Lemon and thyme pear tart with apricot glaze recipe
Delicate, fragrant, flavourful and very pretty to look at, this pear tart is equally at home at a dinner party, offered as a post barbecue dessert with ice-cream, or served in slices at a sophisticated spring/summer picnic.
- 1 lemon
- 1 cup plain flour
- 1/4 tsp. baking powder
- ½ cup unsalted butter, at room temp
- 1/4 tsp. salt
- 1/2 cup plus 1 tablespoon sugar
- 1 large egg
- 3 small Williams pears, peeled, halved and cored
- 1/4 tsp. ground cinnamon
- 1/4 tsp. ground ginger
- 2 tbsp. apricot jam
- 4 fresh thyme sprigs, torn into small pieces
- Heat oven to 180 C
- Lightly coat 14” by 4” tart tray, preferably with a removable bottom, with non-stick cooking spray or butter.
- Grate 1/2 teaspoon of zest from the lemon and squeeze one tablespoon juice. Set the juice aside.
- In a medium bowl, whisk together the flour, lemon zest, baking powder and salt.
- In a large bowl, use an electric mixer on a medium speed to beat the butter and 1/2 cup sugar until light and fluffy – this should take about 3 minutes (you can also do this by hand). Reduce speed and beat in the egg.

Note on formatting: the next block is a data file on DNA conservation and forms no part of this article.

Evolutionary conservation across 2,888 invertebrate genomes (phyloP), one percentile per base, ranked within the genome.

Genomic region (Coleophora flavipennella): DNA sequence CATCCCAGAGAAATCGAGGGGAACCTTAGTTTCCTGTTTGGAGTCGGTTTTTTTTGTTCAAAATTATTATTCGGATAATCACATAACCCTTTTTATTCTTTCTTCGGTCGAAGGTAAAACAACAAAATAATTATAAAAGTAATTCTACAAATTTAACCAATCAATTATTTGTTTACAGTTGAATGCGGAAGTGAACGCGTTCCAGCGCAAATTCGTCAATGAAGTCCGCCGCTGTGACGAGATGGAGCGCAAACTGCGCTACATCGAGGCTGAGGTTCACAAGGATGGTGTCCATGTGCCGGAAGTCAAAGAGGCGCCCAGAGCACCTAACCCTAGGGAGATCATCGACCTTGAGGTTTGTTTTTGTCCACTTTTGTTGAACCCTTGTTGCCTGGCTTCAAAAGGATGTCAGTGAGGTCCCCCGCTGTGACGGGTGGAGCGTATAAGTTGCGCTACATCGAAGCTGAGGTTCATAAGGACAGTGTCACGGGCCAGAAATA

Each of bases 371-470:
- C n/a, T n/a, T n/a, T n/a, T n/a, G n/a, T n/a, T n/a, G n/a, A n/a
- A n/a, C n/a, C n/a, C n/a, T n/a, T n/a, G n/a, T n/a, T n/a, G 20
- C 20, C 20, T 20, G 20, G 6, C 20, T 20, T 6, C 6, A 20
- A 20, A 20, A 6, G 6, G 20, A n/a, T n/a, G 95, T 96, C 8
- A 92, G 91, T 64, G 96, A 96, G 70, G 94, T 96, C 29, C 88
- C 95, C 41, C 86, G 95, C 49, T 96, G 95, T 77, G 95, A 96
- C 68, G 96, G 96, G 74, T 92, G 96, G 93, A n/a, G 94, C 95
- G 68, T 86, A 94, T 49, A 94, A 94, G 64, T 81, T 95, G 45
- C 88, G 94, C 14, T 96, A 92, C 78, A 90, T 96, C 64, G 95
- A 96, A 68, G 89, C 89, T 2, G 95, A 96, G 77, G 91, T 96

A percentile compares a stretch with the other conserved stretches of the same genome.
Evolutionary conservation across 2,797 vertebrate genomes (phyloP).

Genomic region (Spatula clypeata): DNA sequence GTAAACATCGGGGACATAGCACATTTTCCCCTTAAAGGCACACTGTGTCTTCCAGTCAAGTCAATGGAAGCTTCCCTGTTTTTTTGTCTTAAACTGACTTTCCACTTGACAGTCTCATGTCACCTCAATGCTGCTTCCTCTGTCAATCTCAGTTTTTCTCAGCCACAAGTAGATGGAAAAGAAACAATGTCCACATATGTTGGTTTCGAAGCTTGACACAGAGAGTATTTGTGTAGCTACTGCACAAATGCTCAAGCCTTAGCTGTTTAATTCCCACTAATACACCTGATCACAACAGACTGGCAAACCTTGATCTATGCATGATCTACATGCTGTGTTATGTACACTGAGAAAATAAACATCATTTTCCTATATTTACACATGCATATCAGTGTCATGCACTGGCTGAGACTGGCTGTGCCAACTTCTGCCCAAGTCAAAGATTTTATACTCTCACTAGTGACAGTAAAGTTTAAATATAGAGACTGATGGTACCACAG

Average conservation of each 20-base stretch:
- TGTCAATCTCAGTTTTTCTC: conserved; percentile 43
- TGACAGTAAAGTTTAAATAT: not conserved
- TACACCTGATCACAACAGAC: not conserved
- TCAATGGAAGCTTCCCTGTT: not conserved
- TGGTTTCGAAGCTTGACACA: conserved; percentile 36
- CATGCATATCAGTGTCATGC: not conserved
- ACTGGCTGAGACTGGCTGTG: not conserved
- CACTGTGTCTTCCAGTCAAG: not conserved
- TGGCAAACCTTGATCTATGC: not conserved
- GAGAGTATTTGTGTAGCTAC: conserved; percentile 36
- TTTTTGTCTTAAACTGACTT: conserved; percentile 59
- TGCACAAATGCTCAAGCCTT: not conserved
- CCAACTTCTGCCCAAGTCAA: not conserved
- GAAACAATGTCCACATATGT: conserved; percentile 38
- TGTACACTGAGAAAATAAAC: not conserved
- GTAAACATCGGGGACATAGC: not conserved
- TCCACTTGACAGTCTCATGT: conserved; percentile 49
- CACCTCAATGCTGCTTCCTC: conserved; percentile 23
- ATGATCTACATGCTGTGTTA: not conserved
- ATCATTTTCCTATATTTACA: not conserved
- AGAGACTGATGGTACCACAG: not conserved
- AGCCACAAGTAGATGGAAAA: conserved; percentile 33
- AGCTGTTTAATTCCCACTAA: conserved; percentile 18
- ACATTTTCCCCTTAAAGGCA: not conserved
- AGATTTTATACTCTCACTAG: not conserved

- Gradually add the flour mixture, mixing until incorporated (dough will be very soft). Transfer dough to prepared tart tray. With floured fingers, push dough evenly into bottom and up the sides of pan.
- Arrange pear halves, cut sides down, alternating top-to-bottom. Sprinkle with cinnamon, ginger and the remaining one tablespoon sugar.
- Bake 55 to 65 minutes until the crust is golden brown. Let it cool on the wire rack.
- In a small microwave-safe bowl, combine the apricot jam and lemon juice. Microwave for 30 seconds or until bubbling. (You can also do this in a saucepan on the hob). Mix to combine. Brush gently over entire tart. Sprinkle with thyme to serve.
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Recipe from Chris Ince, Chef Director at Atalian Servest
Chris been working in catering for over 24 years and spent many years alongside Michelin starred chefs. He’s a multi-medal winner in annual Salon Culinaire events and winner of ‘Best in class’ at the ‘Master seafood chefs of Great Britain’ competition in Hotelympia. He says, ‘Pride and authenticity are key to the making of a good chef.’